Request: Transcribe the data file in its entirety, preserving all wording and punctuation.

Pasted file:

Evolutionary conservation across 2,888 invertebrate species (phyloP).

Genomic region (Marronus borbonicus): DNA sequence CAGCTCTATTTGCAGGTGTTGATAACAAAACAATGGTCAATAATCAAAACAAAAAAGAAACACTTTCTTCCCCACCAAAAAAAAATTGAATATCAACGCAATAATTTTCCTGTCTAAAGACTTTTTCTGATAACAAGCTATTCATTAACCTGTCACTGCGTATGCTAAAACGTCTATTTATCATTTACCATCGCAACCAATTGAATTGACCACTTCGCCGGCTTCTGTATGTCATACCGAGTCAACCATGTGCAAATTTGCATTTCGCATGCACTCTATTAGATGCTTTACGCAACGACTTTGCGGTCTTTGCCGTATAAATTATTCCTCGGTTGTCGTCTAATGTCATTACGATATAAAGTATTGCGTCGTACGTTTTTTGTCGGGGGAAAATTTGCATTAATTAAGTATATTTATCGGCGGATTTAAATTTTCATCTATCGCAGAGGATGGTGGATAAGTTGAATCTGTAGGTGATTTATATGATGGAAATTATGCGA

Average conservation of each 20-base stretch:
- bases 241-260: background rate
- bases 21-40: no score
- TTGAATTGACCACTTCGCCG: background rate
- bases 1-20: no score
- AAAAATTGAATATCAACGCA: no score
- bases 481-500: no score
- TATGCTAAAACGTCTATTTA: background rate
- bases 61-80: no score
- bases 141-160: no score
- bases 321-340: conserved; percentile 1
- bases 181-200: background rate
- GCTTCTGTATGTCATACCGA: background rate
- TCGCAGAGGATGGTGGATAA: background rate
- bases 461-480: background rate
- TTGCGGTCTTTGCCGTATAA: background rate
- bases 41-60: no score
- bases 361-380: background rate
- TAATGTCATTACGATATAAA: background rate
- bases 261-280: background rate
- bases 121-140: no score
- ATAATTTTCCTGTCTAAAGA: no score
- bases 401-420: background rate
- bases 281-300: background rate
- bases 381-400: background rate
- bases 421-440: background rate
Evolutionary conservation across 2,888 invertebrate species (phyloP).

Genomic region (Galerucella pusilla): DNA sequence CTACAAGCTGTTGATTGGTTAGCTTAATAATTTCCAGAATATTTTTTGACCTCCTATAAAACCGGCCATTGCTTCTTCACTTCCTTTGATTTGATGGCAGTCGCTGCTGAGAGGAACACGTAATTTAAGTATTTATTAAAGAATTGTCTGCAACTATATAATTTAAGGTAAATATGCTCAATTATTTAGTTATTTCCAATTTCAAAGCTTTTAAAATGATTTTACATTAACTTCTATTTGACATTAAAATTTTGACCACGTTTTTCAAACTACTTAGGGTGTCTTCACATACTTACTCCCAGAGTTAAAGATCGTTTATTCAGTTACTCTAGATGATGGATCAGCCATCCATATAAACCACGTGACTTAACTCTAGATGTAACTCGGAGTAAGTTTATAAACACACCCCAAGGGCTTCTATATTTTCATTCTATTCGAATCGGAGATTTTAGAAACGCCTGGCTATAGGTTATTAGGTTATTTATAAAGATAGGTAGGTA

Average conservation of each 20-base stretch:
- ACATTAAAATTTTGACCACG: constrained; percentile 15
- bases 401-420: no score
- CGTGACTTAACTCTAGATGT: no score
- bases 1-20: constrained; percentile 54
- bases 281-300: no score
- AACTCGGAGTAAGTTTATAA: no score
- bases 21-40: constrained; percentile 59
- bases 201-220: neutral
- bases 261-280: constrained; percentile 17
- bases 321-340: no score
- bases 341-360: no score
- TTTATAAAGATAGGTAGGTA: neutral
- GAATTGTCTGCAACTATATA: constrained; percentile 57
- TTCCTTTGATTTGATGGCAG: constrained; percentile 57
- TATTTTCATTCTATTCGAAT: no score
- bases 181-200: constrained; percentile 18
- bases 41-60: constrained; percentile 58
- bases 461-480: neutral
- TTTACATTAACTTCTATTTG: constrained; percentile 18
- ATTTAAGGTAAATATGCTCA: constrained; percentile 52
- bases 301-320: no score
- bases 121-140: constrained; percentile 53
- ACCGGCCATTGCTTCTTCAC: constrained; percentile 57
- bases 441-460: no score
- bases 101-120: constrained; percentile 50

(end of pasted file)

Evolutionary conservation across 2,888 invertebrate species (phyloP).

Genomic region (Marronus borbonicus): DNA sequence CAGCTCTATTTGCAGGTGTTGATAACAAAACAATGGTCAATAATCAAAACAAAAAAGAAACACTTTCTTCCCCACCAAAAAAAAATTGAATATCAACGCAATAATTTTCCTGTCTAAAGACTTTTTCTGATAACAAGCTATTCATTAACCTGTCACTGCGTATGCTAAAACGTCTATTTATCATTTACCATCGCAACCAATTGAATTGACCACTTCGCCGGCTTCTGTATGTCATACCGAGTCAACCATGTGCAAATTTGCATTTCGCATGCACTCTATTAGATGCTTTACGCAACGACTTTGCGGTCTTTGCCGTATAAATTATTCCTCGGTTGTCGTCTAATGTCATTACGATATAAAGTATTGCGTCGTACGTTTTTTGTCGGGGGAAAATTTGCATTAATTAAGTATATTTATCGGCGGATTTAAATTTTCATCTATCGCAGAGGATGGTGGATAAGTTGAATCTGTAGGTGATTTATATGATGGAAATTATGCGA

Average conservation of each 20-base stretch:
- bases 241-260: background rate
- bases 21-40: no score
- TTGAATTGACCACTTCGCCG: background rate
- bases 1-20: no score
- AAAAATTGAATATCAACGCA: no score
- bases 481-500: no score
- TATGCTAAAACGTCTATTTA: background rate
- bases 61-80: no score
- bases 141-160: no score
- bases 321-340: conserved; percentile 1
- bases 181-200: background rate
- GCTTCTGTATGTCATACCGA: background rate
- TCGCAGAGGATGGTGGATAA: background rate
- bases 461-480: background rate
- TTGCGGTCTTTGCCGTATAA: background rate
- bases 41-60: no score
- bases 361-380: background rate
- TAATGTCATTACGATATAAA: background rate
- bases 261-280: background rate
- bases 121-140: no score
- ATAATTTTCCTGTCTAAAGA: no score
- bases 401-420: background rate
- bases 281-300: background rate
- bases 381-400: background rate
- bases 421-440: background rate
Evolutionary conservation across 2,888 invertebrate species (phyloP).

Genomic region (Galerucella pusilla): DNA sequence CTACAAGCTGTTGATTGGTTAGCTTAATAATTTCCAGAATATTTTTTGACCTCCTATAAAACCGGCCATTGCTTCTTCACTTCCTTTGATTTGATGGCAGTCGCTGCTGAGAGGAACACGTAATTTAAGTATTTATTAAAGAATTGTCTGCAACTATATAATTTAAGGTAAATATGCTCAATTATTTAGTTATTTCCAATTTCAAAGCTTTTAAAATGATTTTACATTAACTTCTATTTGACATTAAAATTTTGACCACGTTTTTCAAACTACTTAGGGTGTCTTCACATACTTACTCCCAGAGTTAAAGATCGTTTATTCAGTTACTCTAGATGATGGATCAGCCATCCATATAAACCACGTGACTTAACTCTAGATGTAACTCGGAGTAAGTTTATAAACACACCCCAAGGGCTTCTATATTTTCATTCTATTCGAATCGGAGATTTTAGAAACGCCTGGCTATAGGTTATTAGGTTATTTATAAAGATAGGTAGGTA

Average conservation of each 20-base stretch:
- ACATTAAAATTTTGACCACG: constrained; percentile 15
- bases 401-420: no score
- CGTGACTTAACTCTAGATGT: no score
- bases 1-20: constrained; percentile 54
- bases 281-300: no score
- AACTCGGAGTAAGTTTATAA: no score
- bases 21-40: constrained; percentile 59
- bases 201-220: neutral
- bases 261-280: constrained; percentile 17
- bases 321-340: no score
- bases 341-360: no score
- TTTATAAAGATAGGTAGGTA: neutral
- GAATTGTCTGCAACTATATA: constrained; percentile 57
- TTCCTTTGATTTGATGGCAG: constrained; percentile 57
- TATTTTCATTCTATTCGAAT: no score
- bases 181-200: constrained; percentile 18
- bases 41-60: constrained; percentile 58
- bases 461-480: neutral
- TTTACATTAACTTCTATTTG: constrained; percentile 18
- ATTTAAGGTAAATATGCTCA: constrained; percentile 52
- bases 301-320: no score
- bases 121-140: constrained; percentile 53
- ACCGGCCATTGCTTCTTCAC: constrained; percentile 57
- bases 441-460: no score
- bases 101-120: constrained; percentile 50